“That’s a robin,” I say proudly. I can easily spot one, mostly because I see 137 of them a day and a guy eventually picks up on things. I can also notice things like, “There’s one with yellow on it.” My apologies for bragging, but when you have a gift, it’s hard to stay quiet.
Then I’ll hear something in the sky. Another bird, my instinct tells me, so I ask, “Which one is that?” My 8-year-old son, Milo, will say, “Uh, it’s a grackle,” as if I didn’t know our address.
This has been part of our morning pandemic walk to the nearby pond since early April. When Milo, 5-year-old Levi, and I started, there was no scheme of becoming the expert birder that I clearly am. It was to get the television off, because my wife, Jenny, and I take a hard line at two hours before 9 a.m. (Yes, I’m low-balling.) But as we fumbled through homeschooling from the get-go in March, I could justify the walks as taking care of the science work. And phys-ed. And language arts, because we speak words to each other.
Still, do something long enough and stuff seeps in. We met the neighborhood geese, and after two weeks, we discovered that: 1. One was, in fact, not male, when she lifted up and revealed seven chicks. 2. When it comes to bread, they’re not picky. 3. When it comes to going to the bathroom, they’re not picky. And the science education continues.
Occasionally, we’ll get a hiss and a wing spread. My sons respect the display, but they stay put, closer in than I ever would’ve when I was their ages. Sometimes we hike through the adjacent woods. I know where there’s a wide swampy part. Milo does as well. He’s in the lead, pushing through brush and climbing across tree limbs. The kid has chutzpah and a plan, which consists of, “Yeah, yeah, we’ll figure that out.”
Levi is more hesitant, but he prefers keeping up with his brother and seems intrigued by this thing called a swamp. I hang behind and might have been on my fifth, “Guys, maybe hold on a second,” when Levi asks, “Why do you always have to be safe?”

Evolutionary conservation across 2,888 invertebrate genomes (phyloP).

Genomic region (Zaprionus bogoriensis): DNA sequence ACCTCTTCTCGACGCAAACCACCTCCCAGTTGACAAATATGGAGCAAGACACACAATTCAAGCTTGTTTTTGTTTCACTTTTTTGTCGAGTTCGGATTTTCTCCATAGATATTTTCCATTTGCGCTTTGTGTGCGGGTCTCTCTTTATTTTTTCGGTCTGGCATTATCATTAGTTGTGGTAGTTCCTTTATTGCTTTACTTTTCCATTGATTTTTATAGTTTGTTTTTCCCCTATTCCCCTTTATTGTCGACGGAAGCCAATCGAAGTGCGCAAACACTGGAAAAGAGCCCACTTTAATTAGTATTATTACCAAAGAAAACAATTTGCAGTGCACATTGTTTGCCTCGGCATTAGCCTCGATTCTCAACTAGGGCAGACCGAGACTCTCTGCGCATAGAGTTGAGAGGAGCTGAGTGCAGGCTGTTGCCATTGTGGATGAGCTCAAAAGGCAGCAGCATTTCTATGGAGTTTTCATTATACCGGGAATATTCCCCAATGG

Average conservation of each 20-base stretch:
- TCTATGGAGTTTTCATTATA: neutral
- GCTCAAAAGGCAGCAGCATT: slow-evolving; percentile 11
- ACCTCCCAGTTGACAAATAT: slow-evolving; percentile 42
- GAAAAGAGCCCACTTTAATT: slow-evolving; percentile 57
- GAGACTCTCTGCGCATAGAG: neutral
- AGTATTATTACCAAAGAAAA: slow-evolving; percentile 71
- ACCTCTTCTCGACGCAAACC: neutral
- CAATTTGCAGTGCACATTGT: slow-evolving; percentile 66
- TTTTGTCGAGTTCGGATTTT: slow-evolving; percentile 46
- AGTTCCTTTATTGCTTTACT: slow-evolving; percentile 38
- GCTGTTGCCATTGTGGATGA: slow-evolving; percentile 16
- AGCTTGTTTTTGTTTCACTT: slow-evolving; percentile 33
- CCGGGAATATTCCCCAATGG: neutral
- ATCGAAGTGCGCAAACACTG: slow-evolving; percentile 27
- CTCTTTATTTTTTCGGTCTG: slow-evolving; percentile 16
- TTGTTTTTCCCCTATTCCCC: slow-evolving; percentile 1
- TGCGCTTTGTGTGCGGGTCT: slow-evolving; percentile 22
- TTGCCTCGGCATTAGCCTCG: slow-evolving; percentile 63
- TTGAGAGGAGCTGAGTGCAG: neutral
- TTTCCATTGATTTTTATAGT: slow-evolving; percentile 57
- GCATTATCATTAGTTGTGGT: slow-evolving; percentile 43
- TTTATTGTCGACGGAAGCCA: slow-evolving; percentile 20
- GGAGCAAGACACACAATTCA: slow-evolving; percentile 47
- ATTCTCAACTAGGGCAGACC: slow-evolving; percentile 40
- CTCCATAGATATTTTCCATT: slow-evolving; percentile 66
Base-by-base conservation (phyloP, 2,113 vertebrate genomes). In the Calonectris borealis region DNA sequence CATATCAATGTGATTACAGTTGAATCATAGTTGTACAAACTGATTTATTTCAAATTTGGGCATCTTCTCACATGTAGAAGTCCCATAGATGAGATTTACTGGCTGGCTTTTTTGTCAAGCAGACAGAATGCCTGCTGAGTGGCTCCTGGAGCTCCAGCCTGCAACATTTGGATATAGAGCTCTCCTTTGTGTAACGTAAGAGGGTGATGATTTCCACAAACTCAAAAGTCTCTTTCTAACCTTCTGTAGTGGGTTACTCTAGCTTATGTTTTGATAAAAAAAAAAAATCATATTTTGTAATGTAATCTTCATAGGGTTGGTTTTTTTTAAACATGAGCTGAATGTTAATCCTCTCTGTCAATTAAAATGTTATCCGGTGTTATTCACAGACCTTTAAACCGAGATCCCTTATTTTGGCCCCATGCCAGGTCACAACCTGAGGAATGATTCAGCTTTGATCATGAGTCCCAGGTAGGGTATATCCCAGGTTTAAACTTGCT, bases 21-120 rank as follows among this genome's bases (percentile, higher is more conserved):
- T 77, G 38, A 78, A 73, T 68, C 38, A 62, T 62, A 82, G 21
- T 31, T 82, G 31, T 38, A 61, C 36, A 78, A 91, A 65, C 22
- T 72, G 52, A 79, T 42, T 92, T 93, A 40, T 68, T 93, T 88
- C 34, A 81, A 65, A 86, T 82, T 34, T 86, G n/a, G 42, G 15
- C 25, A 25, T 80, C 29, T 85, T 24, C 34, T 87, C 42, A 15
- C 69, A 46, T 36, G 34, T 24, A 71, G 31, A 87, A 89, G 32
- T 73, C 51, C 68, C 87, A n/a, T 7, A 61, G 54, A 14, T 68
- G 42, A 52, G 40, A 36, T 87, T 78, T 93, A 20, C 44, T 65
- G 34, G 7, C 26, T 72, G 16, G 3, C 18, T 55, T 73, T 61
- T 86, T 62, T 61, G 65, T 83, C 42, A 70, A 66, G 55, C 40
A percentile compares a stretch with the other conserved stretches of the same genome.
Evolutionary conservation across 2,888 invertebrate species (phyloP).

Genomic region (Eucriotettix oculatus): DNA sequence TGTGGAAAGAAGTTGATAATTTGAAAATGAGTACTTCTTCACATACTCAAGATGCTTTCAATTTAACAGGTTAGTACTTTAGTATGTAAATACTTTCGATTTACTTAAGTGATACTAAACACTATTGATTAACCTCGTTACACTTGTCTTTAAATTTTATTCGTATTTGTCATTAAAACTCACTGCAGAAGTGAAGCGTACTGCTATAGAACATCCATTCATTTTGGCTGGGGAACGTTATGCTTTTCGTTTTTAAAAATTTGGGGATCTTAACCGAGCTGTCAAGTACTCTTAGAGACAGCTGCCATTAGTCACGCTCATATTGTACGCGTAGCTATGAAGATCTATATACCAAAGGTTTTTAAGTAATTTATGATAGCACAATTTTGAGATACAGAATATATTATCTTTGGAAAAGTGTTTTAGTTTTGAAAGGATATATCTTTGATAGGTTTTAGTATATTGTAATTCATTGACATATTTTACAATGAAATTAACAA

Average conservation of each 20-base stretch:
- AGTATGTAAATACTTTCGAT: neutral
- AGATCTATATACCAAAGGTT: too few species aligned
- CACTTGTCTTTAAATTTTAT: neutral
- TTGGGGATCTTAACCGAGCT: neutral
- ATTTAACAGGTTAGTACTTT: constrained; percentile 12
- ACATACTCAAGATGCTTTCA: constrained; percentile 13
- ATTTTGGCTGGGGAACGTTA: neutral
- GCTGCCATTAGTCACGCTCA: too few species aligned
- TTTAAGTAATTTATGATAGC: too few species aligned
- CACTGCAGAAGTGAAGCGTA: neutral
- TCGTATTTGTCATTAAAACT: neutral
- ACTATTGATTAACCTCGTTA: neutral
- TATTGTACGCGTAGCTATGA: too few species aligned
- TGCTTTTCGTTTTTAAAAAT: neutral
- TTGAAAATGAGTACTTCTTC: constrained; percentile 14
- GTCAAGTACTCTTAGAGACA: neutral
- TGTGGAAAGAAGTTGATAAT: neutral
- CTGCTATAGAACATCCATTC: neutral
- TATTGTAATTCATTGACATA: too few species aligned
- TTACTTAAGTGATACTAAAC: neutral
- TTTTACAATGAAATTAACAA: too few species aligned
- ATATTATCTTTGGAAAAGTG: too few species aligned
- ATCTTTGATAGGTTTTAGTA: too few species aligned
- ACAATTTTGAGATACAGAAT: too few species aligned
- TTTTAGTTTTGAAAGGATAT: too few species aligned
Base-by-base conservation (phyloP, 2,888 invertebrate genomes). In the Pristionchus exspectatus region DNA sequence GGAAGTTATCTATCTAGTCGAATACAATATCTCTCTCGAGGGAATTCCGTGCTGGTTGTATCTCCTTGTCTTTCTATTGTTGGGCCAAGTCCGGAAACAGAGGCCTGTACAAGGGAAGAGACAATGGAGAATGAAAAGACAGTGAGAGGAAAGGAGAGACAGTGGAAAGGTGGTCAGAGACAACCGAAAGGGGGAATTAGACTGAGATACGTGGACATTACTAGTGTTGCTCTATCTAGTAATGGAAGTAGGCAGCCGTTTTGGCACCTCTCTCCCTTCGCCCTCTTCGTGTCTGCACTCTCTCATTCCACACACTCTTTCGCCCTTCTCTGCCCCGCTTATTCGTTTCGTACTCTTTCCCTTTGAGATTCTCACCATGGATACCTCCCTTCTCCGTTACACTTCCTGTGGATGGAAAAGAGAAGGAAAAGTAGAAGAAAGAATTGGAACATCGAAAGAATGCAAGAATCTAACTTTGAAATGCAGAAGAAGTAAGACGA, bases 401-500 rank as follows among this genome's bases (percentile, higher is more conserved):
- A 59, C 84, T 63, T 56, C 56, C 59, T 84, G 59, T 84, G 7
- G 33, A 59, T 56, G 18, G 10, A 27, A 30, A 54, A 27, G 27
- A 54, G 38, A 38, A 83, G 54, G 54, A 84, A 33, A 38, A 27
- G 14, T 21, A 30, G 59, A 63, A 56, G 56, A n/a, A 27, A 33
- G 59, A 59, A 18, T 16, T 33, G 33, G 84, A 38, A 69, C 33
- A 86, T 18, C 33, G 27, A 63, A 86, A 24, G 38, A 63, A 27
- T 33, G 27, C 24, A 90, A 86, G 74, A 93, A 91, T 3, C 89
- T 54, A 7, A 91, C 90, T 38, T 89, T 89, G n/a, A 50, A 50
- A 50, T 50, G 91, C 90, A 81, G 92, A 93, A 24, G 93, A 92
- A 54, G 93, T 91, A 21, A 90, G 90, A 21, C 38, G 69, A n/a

You figured this out? At 5? I was hoping for three more years before my default mode was discovered. My kids may never know how much I’m trying to stay out of their way and how my requests to slow down barely mask a jealousy over how close they’ll get to geese and swamp land.
Now, school-ish is about to begin. They’ll go two days; do the rest at home. There will be higher expectations, big uncertainty, and a hard start time. I don’t see the morning walks surviving, though, apparently, we still need to spot a Bonaparte’s. (Gull. Had to look it up.) The normalcy from resuming classes will be good for them.
In June, as second grade was winding down for Milo, I asked him what he missed the most. Being able to get a bagel with his friend, he said. And being in class — not a huge surprise, as he reminds me and his mother, “You’re not experts.” Often, it’s during math.
Milo asked me what I liked the most about the lockdown. “Nothing,” I wanted to say. We’ve been fortunate. We’ve had stress but no losses. Still, I’m mad that Levi couldn’t finish preschool and that Milo couldn’t start Little League when that’s all he’s wanted to do since last fall.
I did have an answer, but before I could get it out, Milo said that if he’d been in school, the walks wouldn’t have happened. The kid beat me to it.
Steve Calechman is a freelance writer. He lives with his family on the North Shore. Send comments to email@example.com. To tell your story, e-mail your 650-word essay on a relationship to firstname.lastname@example.org. Please note: We do not respond to submissions we won’t pursue.